The Future of the Archive

Thursday, October 20, 6:30 pm | mp3
A discussion with Tanya Hollis and Rick Prelinger

Will digital media help or hinder us in preserving cultural artifacts? Who should own the rights to digitized material? What happens to a physical object once it's been digitized? Join archivists Tanya Hollis and Rick Prelinger in a conversation about the many issues facing archives, libraries, historians, and individuals in the electronic age: the importance of preserving material culture; the pros and cons of digitizing physical objects; the irreducibility of the material; the difficulties in preserving digital artifacts and the potential for a "digital dark age"; the fate of the common person's personal archive as more and more personal effects migrate to electronic form; the future of history in the face of these developments.

RICK PRELINGER is an archivist, writer, filmmaker, and founder of the Prelinger Archives, a collection of 60,000 advertising, educational, industrial, and amateur films, almost 2000 of which are available on the Internet Archive. The archive was acquired by the Library of Congress in 2002. He is also co-founder of the Prelinger Library, an appropriation-friendly reference library located in San Francisco. He has worked for the Comedy Channel, HBO, and taught at the New York School of Visual Arts. He is currently president of the board of the Internet Archive.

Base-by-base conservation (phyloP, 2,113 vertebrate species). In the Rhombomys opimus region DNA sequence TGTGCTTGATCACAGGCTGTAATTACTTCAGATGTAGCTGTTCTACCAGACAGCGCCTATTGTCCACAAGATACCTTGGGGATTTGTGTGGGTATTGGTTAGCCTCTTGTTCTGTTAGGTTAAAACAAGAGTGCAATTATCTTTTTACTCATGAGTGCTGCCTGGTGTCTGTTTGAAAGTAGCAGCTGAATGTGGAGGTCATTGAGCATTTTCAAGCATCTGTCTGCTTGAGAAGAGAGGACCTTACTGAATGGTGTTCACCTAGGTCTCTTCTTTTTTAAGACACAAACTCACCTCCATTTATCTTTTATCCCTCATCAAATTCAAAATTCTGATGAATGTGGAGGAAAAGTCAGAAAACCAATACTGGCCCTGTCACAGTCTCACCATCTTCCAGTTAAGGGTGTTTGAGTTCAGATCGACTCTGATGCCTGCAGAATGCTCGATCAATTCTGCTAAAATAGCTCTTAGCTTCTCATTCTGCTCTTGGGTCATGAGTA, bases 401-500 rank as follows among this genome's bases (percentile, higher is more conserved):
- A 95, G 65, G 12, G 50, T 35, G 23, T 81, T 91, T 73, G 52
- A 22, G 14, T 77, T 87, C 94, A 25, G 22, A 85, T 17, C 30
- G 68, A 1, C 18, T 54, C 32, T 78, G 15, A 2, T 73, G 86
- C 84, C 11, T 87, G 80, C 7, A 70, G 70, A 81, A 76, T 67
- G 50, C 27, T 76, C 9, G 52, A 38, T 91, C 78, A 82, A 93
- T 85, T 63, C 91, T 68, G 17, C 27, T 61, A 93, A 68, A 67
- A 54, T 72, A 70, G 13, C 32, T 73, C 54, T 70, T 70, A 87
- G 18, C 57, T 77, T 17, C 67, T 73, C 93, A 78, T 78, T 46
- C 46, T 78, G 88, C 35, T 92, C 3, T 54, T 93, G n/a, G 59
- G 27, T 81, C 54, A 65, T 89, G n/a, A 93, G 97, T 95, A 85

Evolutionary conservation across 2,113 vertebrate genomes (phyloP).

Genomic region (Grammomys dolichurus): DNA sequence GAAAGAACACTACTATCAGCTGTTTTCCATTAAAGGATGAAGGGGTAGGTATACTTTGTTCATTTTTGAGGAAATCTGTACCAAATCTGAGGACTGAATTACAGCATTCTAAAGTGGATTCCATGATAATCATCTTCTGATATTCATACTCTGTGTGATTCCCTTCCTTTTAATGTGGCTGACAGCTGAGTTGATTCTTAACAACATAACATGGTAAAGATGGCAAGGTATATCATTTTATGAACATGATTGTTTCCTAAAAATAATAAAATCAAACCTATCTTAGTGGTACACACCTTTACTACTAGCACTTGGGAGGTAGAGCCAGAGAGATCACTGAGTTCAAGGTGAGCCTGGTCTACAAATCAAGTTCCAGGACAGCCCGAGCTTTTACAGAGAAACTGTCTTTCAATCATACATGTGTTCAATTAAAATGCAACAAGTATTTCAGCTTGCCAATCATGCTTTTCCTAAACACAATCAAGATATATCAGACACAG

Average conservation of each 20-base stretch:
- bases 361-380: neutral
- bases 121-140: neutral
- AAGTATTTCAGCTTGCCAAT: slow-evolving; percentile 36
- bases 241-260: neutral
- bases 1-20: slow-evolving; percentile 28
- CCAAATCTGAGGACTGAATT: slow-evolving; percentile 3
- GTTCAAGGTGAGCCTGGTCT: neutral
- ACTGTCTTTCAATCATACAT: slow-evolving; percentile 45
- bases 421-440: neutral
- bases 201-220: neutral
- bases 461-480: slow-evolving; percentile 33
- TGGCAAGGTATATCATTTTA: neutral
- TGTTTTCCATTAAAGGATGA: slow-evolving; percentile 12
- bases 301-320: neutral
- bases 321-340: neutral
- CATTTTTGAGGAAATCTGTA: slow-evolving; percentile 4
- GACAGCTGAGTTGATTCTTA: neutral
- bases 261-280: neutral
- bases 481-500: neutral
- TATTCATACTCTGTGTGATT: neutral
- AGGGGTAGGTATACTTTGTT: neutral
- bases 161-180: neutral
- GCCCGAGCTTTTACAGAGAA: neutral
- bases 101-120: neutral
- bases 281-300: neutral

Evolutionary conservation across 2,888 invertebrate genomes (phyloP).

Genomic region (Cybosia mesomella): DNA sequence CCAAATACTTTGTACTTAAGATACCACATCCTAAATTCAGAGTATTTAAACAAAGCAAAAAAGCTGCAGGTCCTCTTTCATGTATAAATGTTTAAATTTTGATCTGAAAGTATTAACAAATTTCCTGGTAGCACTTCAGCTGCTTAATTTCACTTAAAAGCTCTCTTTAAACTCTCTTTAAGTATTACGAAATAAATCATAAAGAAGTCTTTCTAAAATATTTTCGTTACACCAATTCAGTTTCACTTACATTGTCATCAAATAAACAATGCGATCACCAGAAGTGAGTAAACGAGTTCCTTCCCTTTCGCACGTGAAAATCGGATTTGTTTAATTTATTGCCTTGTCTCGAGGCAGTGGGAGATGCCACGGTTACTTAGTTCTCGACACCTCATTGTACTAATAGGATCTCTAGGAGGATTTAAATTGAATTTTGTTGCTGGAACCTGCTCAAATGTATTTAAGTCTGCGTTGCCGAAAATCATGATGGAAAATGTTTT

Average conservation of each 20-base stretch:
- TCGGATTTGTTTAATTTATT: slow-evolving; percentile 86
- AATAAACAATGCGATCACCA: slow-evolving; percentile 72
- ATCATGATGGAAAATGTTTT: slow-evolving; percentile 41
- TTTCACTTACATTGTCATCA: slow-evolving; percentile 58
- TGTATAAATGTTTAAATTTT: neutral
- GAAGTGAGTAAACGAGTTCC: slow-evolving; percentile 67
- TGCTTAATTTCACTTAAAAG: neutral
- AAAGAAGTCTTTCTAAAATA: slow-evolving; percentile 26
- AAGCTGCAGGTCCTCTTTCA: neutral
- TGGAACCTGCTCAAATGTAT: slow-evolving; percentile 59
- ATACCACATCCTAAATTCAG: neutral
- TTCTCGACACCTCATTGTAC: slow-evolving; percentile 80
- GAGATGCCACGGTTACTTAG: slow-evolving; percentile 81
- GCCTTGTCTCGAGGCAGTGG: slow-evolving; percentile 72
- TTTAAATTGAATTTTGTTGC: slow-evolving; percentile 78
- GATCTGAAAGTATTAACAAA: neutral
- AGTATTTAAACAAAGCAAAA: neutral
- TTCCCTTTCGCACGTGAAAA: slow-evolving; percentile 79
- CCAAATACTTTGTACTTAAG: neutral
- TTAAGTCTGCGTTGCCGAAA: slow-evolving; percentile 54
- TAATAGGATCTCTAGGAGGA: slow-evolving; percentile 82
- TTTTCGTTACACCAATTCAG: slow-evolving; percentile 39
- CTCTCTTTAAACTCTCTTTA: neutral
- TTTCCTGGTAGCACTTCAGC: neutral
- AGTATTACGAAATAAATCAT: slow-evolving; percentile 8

TANYA HOLLIS is currently employed as an archivist at the Labor Archives and Research Center at San Francisco State University; former positions include Literary Collections Archivist and Environmental Collections Archivist at the Bancroft Library, UC Berkeley, and Manuscripts Librarian at the California Historical Society. She holds a Masters in Library Science from the State University of New York at Buffalo, and a BA in Religion from New College of Florida. Tanya is also a visual artist and a founding member of the Nonsite Collective. Her work can be viewed online at


Home About Events Books Links Contact